Cancer Council is committed to limiting the burden of cancer on the 125,000 Australians diagnosed each year.
They aim to prevent cancer via research and prevention programs, as well as promoting evidence-based information and offering advocacy and support for those living with this condition.
Role of pathology
Pathology is vital for diagnosis of cancers. Tests such as pap smears or bowel cancer screening can detect cancerous changes early, providing opportunity for minimally invasive treatment. Pathologist reports on tumours provide detail about the type of cancer and how best to treat it. Samples sent to registries provide a wealth of material for research, improving outcomes into the future. Genetic testing in pathology labs can also identify families at increased risk of developing cancer due to genetic changes. Family members can take steps to lower their risk or increase surveillance.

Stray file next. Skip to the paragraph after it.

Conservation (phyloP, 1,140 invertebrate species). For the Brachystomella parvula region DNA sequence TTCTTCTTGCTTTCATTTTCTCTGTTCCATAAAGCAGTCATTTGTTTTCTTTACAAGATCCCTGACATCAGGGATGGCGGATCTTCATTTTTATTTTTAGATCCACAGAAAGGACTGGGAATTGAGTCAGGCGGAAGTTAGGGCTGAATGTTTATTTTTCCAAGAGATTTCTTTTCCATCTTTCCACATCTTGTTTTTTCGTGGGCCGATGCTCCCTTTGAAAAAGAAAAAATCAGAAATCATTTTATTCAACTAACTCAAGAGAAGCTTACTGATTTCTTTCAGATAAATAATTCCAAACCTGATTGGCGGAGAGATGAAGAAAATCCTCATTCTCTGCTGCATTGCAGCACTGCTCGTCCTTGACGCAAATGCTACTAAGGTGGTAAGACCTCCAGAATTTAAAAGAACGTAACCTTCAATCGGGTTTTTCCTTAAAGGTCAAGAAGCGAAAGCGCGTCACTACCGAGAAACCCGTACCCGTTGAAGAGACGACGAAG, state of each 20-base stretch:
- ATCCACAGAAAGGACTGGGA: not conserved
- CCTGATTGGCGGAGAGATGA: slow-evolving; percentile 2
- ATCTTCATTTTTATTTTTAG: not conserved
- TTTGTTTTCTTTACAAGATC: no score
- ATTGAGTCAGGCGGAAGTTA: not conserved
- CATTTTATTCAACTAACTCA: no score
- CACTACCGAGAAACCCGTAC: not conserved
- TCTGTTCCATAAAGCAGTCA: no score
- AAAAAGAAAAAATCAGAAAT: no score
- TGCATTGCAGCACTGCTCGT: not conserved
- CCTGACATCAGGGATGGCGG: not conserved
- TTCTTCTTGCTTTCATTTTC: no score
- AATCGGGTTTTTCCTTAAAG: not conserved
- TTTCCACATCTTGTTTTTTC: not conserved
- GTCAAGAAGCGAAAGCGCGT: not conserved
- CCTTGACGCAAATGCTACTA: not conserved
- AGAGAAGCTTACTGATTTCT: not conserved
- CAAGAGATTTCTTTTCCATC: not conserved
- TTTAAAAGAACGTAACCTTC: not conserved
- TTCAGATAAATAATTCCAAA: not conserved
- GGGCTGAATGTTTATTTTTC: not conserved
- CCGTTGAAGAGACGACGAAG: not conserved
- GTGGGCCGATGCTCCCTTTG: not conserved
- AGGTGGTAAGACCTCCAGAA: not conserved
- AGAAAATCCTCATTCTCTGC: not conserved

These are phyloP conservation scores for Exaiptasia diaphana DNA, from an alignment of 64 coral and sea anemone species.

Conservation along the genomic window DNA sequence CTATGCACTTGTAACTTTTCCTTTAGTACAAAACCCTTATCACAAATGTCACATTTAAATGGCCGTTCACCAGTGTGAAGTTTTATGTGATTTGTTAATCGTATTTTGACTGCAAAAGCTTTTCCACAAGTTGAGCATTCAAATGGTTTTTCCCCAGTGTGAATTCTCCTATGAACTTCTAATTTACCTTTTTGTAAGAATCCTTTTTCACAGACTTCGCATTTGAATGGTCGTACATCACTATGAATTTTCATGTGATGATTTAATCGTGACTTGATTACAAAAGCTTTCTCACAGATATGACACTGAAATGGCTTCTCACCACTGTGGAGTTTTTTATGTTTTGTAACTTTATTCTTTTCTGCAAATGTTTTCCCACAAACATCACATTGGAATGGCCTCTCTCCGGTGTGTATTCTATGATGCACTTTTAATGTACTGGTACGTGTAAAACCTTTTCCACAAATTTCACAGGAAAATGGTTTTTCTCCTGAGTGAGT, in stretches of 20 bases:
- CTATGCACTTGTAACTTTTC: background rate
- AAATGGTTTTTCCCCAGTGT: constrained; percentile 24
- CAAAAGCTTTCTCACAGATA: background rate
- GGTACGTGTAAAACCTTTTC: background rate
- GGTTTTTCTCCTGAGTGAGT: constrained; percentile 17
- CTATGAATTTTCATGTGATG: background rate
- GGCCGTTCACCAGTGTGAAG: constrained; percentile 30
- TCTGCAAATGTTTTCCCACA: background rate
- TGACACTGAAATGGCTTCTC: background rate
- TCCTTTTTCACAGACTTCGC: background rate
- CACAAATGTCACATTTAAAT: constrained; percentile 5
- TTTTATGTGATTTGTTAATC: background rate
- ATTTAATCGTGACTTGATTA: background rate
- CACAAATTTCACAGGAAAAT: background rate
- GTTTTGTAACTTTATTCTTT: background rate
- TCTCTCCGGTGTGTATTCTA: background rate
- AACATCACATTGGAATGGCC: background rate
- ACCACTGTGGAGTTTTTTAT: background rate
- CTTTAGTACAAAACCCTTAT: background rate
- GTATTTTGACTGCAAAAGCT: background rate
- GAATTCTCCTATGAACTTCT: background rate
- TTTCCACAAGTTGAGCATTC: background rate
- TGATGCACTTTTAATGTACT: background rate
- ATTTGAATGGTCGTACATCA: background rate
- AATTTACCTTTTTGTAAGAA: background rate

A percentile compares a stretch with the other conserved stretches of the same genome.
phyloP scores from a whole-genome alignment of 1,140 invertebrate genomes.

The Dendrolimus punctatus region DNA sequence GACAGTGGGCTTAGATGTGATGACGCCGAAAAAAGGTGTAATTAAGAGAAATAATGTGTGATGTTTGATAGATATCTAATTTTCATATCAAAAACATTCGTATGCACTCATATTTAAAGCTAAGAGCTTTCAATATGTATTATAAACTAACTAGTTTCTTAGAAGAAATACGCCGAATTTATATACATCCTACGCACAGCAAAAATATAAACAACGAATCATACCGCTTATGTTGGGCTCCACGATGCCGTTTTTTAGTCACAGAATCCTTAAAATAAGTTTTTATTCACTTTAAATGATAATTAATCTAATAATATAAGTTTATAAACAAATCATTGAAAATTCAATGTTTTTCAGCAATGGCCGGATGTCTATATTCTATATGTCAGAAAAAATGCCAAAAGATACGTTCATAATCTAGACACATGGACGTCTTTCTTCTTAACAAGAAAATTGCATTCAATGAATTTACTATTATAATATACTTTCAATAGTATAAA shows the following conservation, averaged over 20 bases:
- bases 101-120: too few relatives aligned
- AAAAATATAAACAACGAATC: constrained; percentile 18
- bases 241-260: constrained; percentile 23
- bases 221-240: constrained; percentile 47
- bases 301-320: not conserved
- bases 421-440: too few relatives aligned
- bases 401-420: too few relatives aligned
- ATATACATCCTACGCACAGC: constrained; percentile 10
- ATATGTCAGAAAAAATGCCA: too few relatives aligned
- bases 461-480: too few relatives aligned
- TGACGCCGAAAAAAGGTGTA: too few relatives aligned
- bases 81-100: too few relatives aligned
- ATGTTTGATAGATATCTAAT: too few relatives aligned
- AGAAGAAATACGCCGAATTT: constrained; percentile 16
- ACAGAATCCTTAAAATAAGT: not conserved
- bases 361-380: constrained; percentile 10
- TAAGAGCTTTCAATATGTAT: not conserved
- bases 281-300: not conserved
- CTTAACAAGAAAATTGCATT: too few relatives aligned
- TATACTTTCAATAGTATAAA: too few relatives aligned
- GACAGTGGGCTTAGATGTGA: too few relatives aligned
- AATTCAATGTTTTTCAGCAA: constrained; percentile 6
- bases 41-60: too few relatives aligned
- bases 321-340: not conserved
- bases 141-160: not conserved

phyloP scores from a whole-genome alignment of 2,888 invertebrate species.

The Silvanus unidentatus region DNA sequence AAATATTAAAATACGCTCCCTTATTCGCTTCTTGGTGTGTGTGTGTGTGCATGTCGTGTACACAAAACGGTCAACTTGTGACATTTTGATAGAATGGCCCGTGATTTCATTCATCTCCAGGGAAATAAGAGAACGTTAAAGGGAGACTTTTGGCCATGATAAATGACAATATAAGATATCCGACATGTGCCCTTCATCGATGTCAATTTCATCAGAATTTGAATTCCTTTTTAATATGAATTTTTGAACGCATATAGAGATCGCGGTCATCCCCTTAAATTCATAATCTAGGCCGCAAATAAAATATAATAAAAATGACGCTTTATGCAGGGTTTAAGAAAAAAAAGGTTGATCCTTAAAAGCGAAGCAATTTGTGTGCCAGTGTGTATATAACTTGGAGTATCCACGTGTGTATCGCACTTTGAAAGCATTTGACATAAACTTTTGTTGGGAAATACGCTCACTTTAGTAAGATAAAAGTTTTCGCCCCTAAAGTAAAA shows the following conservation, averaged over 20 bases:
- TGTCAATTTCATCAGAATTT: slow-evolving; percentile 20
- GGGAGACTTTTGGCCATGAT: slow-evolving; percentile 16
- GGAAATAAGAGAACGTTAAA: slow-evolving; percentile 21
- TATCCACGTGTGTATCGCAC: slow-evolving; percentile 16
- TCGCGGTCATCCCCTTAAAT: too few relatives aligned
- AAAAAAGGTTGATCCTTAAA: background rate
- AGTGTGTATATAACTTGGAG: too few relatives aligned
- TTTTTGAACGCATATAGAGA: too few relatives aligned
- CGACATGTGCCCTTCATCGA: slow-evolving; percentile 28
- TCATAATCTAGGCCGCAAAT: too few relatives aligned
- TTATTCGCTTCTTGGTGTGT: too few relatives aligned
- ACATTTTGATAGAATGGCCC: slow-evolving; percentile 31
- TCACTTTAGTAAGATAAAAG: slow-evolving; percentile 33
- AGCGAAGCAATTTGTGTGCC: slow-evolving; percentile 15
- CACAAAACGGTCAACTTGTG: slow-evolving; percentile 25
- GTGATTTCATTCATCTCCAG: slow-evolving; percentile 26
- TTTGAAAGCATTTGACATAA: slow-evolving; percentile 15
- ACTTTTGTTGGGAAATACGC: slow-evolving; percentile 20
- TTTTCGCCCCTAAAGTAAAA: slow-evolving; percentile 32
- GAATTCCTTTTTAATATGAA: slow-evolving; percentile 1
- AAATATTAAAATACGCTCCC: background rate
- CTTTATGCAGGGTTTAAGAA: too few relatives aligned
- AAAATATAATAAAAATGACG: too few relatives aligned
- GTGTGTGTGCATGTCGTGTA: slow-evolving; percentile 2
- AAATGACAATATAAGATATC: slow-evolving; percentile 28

First diagnosed in 2001 with kidney cancer, Ron has since undergone numerous operations to remove his left kidney, left and right adrenal glands, his right lung and parts of the bones in his right leg.
Pathology has been vital throughout every stage of Ron’s treatment and he now has blood tests every 1-2 months to monitor how his body is being affected by both the cancer and the chemotherapy.